The good ship Lionel Messi feels too massive to be moved | Barney Ronay

The prospect of Lionel Messi, and the entire machinery built around him, leaving Barcelona would create such a frenzy it is difficult to imagine it being possible

We all have our favourite Victorian engineering folly. Mine is the SS Great Eastern, Isambard Kingdom Brunel’s super-ship powered by a hundred furnaces, a vessel so vast it could carry 10,000 passengers, so vast it became a symbol of grandiose, stovepipe-hatted ambition, and so vast that it turned out it couldn’t actually sail anywhere.

Completed in November 1857, the Great Eastern stayed moored at Millwall on the Thames for two months, unable to move because of its own mind-boggling size. Several times a launch was attempted and then abandoned. Eventually the Great Eastern left its dock with the help of an unusually powerful tide and from there set off on its ill-fated shortened lifespan.

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The prospect of Lionel Messi, and the entire machinery built around him, leaving Barcelona would create such a frenzy it is difficult to imagine it being possibleWe all have our favourite Victorian engineering folly. Mine is the SS Great Eastern, Isambard Kingdom Brunel’s super-ship powered by a hundred furnaces, a vessel so vast it could carry 10,000 passengers, so vast it became a symbol of grandiose, stovepipe-hatted ambition, and so vast that it turned out it couldn’t actually sail anywhere.Completed in November 1857, the Great Eastern stayed moored at Millwall on the Thames for two months, unable to move because of its own mind-boggling size. Several times a launch was attempted and then abandoned. Eventually the Great Eastern left its dock with the help of an unusually powerful tide and from there set off on its ill-fated shortened lifespan. Continue reading…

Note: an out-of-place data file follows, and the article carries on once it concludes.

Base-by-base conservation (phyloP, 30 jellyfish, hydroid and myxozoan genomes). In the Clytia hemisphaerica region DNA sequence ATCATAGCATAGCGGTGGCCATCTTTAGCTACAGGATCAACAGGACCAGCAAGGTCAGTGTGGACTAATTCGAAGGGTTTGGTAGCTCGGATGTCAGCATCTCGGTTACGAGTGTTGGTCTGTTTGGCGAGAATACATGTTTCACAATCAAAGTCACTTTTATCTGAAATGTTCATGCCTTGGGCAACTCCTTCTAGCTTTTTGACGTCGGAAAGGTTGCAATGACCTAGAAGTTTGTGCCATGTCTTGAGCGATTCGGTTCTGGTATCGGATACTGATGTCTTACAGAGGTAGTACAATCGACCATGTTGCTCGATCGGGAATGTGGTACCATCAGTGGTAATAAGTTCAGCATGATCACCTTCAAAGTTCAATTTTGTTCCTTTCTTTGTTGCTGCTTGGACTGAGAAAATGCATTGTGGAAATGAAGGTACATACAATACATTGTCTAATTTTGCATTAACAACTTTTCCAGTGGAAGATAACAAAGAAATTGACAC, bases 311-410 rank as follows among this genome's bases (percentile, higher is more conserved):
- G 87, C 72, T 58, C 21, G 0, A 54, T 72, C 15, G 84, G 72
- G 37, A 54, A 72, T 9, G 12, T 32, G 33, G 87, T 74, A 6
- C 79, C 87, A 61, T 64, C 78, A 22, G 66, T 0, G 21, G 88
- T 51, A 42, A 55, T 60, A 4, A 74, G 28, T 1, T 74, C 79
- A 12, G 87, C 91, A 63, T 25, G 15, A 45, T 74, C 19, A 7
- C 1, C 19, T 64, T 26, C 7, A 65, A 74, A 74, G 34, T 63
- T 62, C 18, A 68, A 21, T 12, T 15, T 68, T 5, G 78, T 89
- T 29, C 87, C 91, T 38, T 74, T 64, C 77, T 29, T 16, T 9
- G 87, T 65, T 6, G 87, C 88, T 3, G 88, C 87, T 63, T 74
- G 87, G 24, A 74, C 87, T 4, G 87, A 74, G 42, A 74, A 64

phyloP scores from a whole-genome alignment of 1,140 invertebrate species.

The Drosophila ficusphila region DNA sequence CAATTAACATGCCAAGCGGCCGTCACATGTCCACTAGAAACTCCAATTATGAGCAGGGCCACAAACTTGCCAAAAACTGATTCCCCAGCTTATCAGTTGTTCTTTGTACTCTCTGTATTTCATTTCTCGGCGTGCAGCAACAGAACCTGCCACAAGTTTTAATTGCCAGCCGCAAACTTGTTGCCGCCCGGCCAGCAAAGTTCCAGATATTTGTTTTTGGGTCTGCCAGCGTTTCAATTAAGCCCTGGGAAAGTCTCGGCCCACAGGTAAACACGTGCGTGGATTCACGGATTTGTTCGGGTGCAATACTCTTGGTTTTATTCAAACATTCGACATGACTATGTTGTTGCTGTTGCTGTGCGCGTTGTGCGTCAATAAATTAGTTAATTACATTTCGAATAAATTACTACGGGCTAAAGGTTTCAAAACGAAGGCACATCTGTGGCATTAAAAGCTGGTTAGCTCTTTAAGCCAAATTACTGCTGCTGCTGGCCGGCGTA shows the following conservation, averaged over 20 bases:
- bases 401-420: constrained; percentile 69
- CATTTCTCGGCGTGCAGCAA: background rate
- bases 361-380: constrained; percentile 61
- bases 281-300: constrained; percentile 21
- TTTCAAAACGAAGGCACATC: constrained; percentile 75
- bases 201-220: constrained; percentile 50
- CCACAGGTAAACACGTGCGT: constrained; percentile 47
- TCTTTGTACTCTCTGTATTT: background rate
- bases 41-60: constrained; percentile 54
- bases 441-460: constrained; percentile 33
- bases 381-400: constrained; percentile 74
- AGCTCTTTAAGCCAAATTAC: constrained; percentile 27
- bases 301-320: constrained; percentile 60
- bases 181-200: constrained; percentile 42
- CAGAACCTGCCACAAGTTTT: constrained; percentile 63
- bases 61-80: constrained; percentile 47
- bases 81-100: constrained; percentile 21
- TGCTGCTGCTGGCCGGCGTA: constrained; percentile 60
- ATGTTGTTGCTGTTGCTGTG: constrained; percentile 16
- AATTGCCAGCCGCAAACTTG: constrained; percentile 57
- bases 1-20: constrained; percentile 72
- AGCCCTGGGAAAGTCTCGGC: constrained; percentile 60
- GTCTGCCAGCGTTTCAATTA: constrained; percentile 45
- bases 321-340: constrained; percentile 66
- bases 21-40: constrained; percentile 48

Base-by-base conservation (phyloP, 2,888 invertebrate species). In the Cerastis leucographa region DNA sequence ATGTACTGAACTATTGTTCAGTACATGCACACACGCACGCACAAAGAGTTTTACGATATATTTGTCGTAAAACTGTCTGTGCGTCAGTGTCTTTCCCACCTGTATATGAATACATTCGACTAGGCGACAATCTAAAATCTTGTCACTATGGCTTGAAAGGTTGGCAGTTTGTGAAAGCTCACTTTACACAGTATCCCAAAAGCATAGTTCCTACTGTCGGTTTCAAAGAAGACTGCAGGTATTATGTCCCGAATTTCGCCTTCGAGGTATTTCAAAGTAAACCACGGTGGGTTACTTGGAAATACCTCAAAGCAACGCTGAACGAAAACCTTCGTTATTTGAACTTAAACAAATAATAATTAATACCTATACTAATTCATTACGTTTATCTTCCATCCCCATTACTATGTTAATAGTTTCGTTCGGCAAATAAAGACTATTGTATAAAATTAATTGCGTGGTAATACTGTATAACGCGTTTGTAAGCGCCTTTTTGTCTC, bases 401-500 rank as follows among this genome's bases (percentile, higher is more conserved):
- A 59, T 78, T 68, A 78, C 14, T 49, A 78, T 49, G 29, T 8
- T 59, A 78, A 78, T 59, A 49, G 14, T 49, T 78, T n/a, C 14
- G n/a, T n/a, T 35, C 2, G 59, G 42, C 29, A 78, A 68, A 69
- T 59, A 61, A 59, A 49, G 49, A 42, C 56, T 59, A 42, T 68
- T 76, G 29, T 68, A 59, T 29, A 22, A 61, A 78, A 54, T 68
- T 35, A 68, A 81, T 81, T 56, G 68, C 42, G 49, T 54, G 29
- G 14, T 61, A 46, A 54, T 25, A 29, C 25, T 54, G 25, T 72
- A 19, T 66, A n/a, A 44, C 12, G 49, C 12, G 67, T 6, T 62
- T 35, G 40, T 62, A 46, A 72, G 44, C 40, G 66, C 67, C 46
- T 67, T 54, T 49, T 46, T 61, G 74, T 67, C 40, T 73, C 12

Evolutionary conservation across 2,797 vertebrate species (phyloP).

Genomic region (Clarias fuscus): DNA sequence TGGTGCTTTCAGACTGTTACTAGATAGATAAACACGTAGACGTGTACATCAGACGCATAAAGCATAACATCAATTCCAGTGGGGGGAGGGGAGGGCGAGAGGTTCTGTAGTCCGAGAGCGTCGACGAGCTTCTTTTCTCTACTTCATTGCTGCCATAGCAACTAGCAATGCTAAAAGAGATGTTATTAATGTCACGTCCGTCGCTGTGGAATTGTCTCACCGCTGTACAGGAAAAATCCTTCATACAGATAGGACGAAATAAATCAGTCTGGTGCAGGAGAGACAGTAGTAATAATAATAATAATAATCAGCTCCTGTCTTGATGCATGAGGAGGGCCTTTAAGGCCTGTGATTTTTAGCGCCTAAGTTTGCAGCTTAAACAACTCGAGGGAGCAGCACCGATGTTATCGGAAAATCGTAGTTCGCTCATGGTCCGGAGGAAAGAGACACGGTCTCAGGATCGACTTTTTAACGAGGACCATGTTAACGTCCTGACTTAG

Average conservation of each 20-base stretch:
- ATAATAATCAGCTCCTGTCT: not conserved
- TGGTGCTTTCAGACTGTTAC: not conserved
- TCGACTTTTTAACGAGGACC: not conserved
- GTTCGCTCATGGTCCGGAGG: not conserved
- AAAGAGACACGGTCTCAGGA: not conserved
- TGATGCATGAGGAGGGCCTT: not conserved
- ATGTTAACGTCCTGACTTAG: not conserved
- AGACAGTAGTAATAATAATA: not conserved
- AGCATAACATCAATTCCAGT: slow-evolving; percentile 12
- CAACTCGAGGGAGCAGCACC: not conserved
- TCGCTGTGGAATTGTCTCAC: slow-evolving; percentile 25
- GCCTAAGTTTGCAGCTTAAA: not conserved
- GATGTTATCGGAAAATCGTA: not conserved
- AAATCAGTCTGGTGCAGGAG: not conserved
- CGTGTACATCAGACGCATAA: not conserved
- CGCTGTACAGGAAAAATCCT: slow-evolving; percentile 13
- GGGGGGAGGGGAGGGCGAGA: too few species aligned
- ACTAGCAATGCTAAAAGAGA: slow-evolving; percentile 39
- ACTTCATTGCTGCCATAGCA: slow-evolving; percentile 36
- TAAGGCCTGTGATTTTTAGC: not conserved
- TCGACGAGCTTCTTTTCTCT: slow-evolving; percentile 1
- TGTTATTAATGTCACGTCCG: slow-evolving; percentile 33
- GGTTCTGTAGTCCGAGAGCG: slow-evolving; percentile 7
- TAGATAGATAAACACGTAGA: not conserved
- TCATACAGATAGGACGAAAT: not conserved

https://www.theguardian.com/football/blog/2017/oct/20/lionel-messi-barcelona-barney-ronay

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